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In this Saturday, April 26, 2014 photo, Director Amma Asante poses for a portrait in New York. Asante knows how hard it is to get a costume drama off the ground, especially when it stars a black female and is directed by one like her. For period piece “Belle,” Asante fought for diversity and the feminine eye in front of and behind the camera. (Photo by Taylor Jewell/Invision/AP)
‘Belle’ is diverse, female-led on and off camera
First Published May 21 2014 12:32 pm • Last Updated May 22 2014 02:39 pm

British director Amma Asante knows how hard it is to get a costume drama off the ground — especially when it stars a black female newcomer and is directed by a black woman with only one previous film to her credit.

But for the 18th-century-set "Belle," Asante fought for diversity and the feminine eye in front of and behind the camera. "We need a variety of lenses in which to tell these stories," she says. "Being in a strong position where you can make the decisions … I have a responsibility to open up those opportunities."

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Based on real events, "Belle," which opens locally Friday, tells the story of a mixed-race woman, Dido Elizabeth Belle, who was raised in British aristocracy at a time when such a thing was unheard of. It not only stars English newbie Gugu Mbatha-Raw in the title role, but it was penned by black British writer Misan Sagay ("Their Eyes Were Watching God") and scored by Rachel Portman ("Chocolat"); the costumes were conceived by a woman, and it was edited by women.

Asante points out that for women and minorities, landing quality jobs is difficult in the U.K., just as it is in America, since most producers envision a director who "doesn’t come in my shape or color," she says. Having only one film under her belt didn’t help her cause, either. (Her directorial debut, the BAFTA award-winning "A Way of Life," was released in 2004.)

"But I’ve at least arrived at an age group that appears appropriate," says the 44-year-old in a recent phone interview from New York. Now, Asante is determined to get other ladies in the door. "My stories are about women, so why not have women help make them?"

That’s not to say that a man or somebody not of color couldn’t have done a great job on "Belle," says Mbatha-Raw over coffee in Los Angeles. "But the nuances Amma is interested in exploring come out from that perspective," she says. "She is very feminine and glamorous. She brings that quality and beauty out in ‘Belle.’ "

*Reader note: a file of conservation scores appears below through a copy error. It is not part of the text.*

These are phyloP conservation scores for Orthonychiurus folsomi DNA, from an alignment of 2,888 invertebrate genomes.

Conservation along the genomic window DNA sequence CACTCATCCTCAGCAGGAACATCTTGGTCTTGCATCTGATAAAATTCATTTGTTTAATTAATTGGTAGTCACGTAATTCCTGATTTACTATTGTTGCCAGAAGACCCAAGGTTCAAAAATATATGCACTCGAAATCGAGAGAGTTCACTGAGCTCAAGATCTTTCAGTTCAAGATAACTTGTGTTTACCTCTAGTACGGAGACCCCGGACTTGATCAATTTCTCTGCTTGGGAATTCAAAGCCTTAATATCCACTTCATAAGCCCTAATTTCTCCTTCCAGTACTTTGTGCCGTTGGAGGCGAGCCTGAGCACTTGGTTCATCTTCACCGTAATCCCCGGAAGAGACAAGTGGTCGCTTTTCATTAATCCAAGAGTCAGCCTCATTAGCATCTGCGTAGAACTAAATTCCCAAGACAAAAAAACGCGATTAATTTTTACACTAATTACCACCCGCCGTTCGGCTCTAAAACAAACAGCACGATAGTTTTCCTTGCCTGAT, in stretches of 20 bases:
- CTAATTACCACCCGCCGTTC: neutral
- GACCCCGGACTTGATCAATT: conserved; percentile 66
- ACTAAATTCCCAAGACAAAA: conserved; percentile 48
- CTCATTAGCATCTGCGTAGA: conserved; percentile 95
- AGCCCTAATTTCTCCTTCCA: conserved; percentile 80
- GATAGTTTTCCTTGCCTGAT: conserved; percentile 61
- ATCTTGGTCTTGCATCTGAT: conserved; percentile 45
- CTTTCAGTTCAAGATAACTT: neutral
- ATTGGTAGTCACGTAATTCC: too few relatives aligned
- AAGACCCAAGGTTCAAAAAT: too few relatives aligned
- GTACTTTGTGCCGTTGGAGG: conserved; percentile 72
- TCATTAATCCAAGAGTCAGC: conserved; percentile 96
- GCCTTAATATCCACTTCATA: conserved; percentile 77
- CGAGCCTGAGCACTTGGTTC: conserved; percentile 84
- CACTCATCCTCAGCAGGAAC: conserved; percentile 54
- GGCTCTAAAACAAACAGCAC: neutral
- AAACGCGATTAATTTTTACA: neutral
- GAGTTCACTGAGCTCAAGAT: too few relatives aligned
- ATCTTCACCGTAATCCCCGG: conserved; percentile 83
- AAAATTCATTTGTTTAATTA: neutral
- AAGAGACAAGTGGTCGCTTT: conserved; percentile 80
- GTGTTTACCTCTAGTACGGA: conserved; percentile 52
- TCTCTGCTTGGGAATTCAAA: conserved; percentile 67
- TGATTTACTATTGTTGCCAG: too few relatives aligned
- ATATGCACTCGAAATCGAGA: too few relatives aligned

Intrigued by a double portrait he saw of Dido and her white cousin, Lady Elizabeth Murray, "Belle" producer Damian Jones ("The Iron Lady") knew he wanted to bring Dido’s story to the screen — and that Asante should direct it. But, he says, "I was told, ‘a black director with a black lead, good luck.’ The project was a tough sale."

According to Asante, development of a "Belle" script for HBO began, and then fell through. But with the help of the British Film Institute, production on a theatrical feature version of "Belle" began in 2012.

Still, the script went through a number of revisions before production began. "It had been a fight all the way because it was a different way of approaching the story," said Sagay.

"Belle" weaves in the historical 1781 Zong Massacre, in which 142 enslaved Africans were drowned in the Caribbean by the crew of the British slave ship Zong. The slave owners made an insurance claim for the loss of the slaves, which was challenged by the insurers and wound up in the British courts.

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The chief justice ultimately deciding the case was Lord Mansfield (Tom Wilkinson), Dido’s great-uncle with whom she lived after her Royal Navy admiral father set sail for the Indies. Mansfield ruled in favor of the insurers, and his verdict led to the end of the British slave trade in 1807.

In the film, Dido influences Lord Mansfield’s decision.

"Lord Mansfield left huge footprints — journals, judgments — all kinds of things that we could have written about," says Sagay. "And we’ve chosen to write about the person who has the fewest footprints."

Sagay recalled past race-themed projects where producers asked for one script revision after another until eventually "you discover you are back to writing about the white male character."

That’s why having a black screenwriter is critical, Sagay explains. "It’s terribly important that they are at the table at the beginning of the process to talk about who and what [a film] is going to be about. Being there sets the tone," she says.

Brought up watching classic British TV shows such as "Pride and Prejudice," Mbatha-Raw never saw characters that looked like her. "But it is exciting to think that maybe little girls now can grow up with ‘Belle’ and know that they are rooted in history," she says.

Copyright 2014 The Salt Lake Tribune. All rights reserved. This material may not be published, broadcast, rewritten or redistributed.

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